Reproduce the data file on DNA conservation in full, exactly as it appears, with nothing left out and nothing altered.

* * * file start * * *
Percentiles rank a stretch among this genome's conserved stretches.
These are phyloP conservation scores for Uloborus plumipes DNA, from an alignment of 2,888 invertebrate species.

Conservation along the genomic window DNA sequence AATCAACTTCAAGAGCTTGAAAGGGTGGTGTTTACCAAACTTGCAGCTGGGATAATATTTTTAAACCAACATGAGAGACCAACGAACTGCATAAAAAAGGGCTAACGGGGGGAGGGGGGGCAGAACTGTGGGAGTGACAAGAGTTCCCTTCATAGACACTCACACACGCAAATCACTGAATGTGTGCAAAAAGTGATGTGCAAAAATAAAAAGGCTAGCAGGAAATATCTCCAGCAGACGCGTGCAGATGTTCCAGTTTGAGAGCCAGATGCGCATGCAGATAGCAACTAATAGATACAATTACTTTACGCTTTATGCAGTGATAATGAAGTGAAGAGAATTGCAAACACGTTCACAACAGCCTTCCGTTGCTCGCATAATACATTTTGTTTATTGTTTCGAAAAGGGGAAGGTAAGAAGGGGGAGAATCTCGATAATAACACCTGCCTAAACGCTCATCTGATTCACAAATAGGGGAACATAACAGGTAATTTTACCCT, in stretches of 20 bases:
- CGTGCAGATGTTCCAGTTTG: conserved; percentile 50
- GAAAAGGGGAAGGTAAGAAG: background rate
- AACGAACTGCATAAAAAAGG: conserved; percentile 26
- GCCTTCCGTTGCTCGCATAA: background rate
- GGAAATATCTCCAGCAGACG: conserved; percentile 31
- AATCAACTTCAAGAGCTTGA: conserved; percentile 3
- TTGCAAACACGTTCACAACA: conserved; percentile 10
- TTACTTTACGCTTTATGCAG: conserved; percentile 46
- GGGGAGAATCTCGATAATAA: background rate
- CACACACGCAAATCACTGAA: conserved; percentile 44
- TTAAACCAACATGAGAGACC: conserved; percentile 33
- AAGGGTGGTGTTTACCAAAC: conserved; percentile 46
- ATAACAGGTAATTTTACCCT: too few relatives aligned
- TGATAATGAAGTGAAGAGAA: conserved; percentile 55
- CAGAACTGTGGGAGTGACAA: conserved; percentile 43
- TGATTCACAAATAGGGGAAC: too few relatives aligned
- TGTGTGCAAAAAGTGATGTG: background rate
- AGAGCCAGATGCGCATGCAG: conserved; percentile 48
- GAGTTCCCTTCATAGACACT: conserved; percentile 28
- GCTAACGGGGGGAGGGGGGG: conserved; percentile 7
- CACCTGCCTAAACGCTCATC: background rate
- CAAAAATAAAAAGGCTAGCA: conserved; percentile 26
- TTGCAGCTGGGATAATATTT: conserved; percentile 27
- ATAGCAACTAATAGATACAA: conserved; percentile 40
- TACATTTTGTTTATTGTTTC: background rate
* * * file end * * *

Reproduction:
Percentiles rank a stretch among this genome's conserved stretches.
These are phyloP conservation scores for Uloborus plumipes DNA, from an alignment of 2,888 invertebrate species.

Conservation along the genomic window DNA sequence AATCAACTTCAAGAGCTTGAAAGGGTGGTGTTTACCAAACTTGCAGCTGGGATAATATTTTTAAACCAACATGAGAGACCAACGAACTGCATAAAAAAGGGCTAACGGGGGGAGGGGGGGCAGAACTGTGGGAGTGACAAGAGTTCCCTTCATAGACACTCACACACGCAAATCACTGAATGTGTGCAAAAAGTGATGTGCAAAAATAAAAAGGCTAGCAGGAAATATCTCCAGCAGACGCGTGCAGATGTTCCAGTTTGAGAGCCAGATGCGCATGCAGATAGCAACTAATAGATACAATTACTTTACGCTTTATGCAGTGATAATGAAGTGAAGAGAATTGCAAACACGTTCACAACAGCCTTCCGTTGCTCGCATAATACATTTTGTTTATTGTTTCGAAAAGGGGAAGGTAAGAAGGGGGAGAATCTCGATAATAACACCTGCCTAAACGCTCATCTGATTCACAAATAGGGGAACATAACAGGTAATTTTACCCT, in stretches of 20 bases:
- CGTGCAGATGTTCCAGTTTG: conserved; percentile 50
- GAAAAGGGGAAGGTAAGAAG: background rate
- AACGAACTGCATAAAAAAGG: conserved; percentile 26
- GCCTTCCGTTGCTCGCATAA: background rate
- GGAAATATCTCCAGCAGACG: conserved; percentile 31
- AATCAACTTCAAGAGCTTGA: conserved; percentile 3
- TTGCAAACACGTTCACAACA: conserved; percentile 10
- TTACTTTACGCTTTATGCAG: conserved; percentile 46
- GGGGAGAATCTCGATAATAA: background rate
- CACACACGCAAATCACTGAA: conserved; percentile 44
- TTAAACCAACATGAGAGACC: conserved; percentile 33
- AAGGGTGGTGTTTACCAAAC: conserved; percentile 46
- ATAACAGGTAATTTTACCCT: too few relatives aligned
- TGATAATGAAGTGAAGAGAA: conserved; percentile 55
- CAGAACTGTGGGAGTGACAA: conserved; percentile 43
- TGATTCACAAATAGGGGAAC: too few relatives aligned
- TGTGTGCAAAAAGTGATGTG: background rate
- AGAGCCAGATGCGCATGCAG: conserved; percentile 48
- GAGTTCCCTTCATAGACACT: conserved; percentile 28
- GCTAACGGGGGGAGGGGGGG: conserved; percentile 7
- CACCTGCCTAAACGCTCATC: background rate
- CAAAAATAAAAAGGCTAGCA: conserved; percentile 26
- TTGCAGCTGGGATAATATTT: conserved; percentile 27
- ATAGCAACTAATAGATACAA: conserved; percentile 40
- TACATTTTGTTTATTGTTTC: background rate